Funny_girl_broadway Funny_girl_poster1964 was an outstanding year on Broadway.  It began with the opening of Hello, Dolly! and at the end of the year, Fiddler on the Roof got the 1964-65 theater season off to a rousing start.  And in between the two was Funny Girl, which opened on March 26, 1964.  21-year-old Barbra Streisand starred, but it had taken a while for her name to come up during casting discussions.  Before she was approached, one singer whose name was tossed around was Eydie Gorme; however, she would consider the role only if her husband, Steve Lawrence, was cast in the role of Nicky Arnstein!   


(By the way, this was not Babs' Broadway debut.  That occurred two years earlier in I Can Get it for You Wholesale.)


Carolchanning_hellodolly_imagesCA1M3E8D Streisand_hellodolly_imagesCA0OETF3 Despite receiving eight Tony nominations, Funny Girl went home empty-handed as Hello, Dolly! was the big winner, with ten.  However, Barbra would win an Oscar as Best Actress for the movie version, which was released in 1968.  (It was the top grossing film of the year.)  And when Hello Dolly! was made into a feature film in 1969, it was Streisand who was cast in the title role, not Broadway Dolly's! Carol Channing.  (This was also Channing's fate when Gentlemen Prefer Blondes was made into a movie in 1953 and Marilyn Monroe was chosen over her, despite Channing's acclaimed performance in Blondes on Broadway.)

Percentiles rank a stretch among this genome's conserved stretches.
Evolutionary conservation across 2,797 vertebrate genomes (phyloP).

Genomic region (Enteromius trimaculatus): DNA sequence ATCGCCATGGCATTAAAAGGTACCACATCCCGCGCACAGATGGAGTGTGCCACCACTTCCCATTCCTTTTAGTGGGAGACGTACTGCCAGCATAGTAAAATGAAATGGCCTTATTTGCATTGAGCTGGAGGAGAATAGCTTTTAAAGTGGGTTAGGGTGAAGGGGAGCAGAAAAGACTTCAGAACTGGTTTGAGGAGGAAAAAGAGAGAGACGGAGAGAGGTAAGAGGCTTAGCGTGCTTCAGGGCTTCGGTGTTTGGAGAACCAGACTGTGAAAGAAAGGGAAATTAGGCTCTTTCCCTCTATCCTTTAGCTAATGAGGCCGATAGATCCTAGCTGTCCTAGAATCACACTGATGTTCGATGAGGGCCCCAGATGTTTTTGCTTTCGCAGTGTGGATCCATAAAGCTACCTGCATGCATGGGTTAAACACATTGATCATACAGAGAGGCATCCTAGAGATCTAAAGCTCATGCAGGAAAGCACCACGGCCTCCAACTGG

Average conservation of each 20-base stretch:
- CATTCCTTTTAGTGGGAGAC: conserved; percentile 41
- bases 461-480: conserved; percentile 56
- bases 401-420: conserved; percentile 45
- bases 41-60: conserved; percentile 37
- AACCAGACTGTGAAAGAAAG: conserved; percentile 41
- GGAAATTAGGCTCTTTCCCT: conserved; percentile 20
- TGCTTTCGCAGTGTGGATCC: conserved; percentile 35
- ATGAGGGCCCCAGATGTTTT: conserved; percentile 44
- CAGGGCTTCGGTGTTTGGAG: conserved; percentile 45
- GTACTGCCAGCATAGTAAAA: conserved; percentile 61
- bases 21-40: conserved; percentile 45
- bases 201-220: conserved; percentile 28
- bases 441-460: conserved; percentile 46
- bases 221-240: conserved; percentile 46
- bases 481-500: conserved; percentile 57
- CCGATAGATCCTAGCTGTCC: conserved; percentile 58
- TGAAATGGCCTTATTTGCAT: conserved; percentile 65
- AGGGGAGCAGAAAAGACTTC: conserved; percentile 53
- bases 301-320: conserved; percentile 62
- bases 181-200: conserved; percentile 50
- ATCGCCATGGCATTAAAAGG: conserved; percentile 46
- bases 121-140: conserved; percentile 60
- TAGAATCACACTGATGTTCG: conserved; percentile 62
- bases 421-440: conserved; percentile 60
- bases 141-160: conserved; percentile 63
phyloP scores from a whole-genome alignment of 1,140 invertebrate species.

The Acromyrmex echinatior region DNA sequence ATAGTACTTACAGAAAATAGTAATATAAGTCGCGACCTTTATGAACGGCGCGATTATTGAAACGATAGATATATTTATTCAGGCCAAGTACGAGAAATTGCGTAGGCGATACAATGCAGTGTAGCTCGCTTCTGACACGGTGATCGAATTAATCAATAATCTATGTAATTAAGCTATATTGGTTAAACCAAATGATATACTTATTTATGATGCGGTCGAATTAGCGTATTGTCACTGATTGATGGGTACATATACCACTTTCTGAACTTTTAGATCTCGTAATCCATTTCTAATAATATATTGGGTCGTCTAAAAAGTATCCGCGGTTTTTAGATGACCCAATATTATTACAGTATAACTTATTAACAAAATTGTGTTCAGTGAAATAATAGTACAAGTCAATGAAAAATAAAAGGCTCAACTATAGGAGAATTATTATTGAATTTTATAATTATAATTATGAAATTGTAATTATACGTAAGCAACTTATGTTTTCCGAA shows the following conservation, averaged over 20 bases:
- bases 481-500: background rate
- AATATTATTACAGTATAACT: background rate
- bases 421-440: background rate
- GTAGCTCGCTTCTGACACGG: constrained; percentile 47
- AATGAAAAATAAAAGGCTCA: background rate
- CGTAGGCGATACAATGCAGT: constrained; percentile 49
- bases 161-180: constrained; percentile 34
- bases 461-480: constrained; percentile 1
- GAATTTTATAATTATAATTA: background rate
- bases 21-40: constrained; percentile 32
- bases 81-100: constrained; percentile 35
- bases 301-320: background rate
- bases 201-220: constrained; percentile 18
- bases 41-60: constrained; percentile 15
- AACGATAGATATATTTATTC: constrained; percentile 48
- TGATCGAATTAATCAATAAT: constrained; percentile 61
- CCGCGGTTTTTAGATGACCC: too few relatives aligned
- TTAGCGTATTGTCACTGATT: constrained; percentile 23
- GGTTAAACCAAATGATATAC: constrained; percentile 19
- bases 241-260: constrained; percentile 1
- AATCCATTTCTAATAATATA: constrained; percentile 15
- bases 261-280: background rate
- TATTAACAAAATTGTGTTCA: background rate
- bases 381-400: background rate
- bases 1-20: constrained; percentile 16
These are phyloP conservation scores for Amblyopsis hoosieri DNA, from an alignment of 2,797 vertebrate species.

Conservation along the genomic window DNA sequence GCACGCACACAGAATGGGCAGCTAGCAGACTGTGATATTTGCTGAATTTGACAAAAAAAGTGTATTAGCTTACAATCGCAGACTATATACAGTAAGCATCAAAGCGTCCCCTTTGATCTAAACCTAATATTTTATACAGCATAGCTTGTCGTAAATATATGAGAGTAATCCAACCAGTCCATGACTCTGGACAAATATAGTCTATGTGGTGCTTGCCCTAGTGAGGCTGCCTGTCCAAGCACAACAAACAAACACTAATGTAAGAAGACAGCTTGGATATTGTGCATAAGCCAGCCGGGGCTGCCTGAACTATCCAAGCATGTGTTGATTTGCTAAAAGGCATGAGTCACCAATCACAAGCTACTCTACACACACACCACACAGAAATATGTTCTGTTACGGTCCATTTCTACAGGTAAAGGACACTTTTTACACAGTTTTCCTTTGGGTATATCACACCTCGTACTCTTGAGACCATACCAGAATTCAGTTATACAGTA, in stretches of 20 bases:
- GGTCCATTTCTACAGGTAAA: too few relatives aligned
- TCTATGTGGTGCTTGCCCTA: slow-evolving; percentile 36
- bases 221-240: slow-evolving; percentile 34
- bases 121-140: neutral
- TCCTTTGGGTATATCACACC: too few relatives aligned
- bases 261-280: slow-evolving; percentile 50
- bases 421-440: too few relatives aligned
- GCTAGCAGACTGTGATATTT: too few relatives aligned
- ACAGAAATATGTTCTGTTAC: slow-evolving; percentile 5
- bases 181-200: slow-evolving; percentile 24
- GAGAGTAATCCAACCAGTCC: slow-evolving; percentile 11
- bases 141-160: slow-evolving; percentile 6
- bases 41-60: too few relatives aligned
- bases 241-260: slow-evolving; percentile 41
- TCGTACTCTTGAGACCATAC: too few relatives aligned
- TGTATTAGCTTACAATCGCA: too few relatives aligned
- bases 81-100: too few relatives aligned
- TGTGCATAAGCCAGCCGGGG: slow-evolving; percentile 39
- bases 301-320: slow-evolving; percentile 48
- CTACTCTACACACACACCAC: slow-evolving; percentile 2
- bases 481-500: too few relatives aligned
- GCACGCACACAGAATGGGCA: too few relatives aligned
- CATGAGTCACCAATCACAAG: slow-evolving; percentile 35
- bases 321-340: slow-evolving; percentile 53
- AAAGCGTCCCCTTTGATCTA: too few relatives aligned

I've also published posts about other Broadway openings:

Angels in America (1993)

Boys in the Band (1968)

Coco (1969)

Company (1970)

Dreamgirls (1981)

Evita (1979)

Into the Woods (1987)

Speed the Plow (1988)

Take Me Out (2002)

Twilight of the Golds (1993)

West Side Story (1957)


The 2013 Academy Awards: A Post Mortem

2013_oscar_winnersThe 2013 Oscars telecast was a rather tedious affair, largely characterized by the awkward reaction of the audience at LA's Dolby Theatre to host Seth MacFarlane's borderline tasteless attempts at humor.  However, I wasn't too troubled as it was nice to see a fresh face.  On what it is considered our big night, our Super Bowl, gays were mentioned three times.



  • The Gay Men's Chorus of Los Angeles appeared on stage.
  • After the chorus' appearance, MacFarlane told William Shatner (who was visiting from the future) that he wasn't a member of the chorus, to which Shatner replied, "Oh, trust me, in July 2015 you join the chorus".
  • Later in the telecast MacFarlane announced that the musical Chicago was being honored for winning Best Picture 10 years ago, "because we're afraid the show wasn't gay enough yet."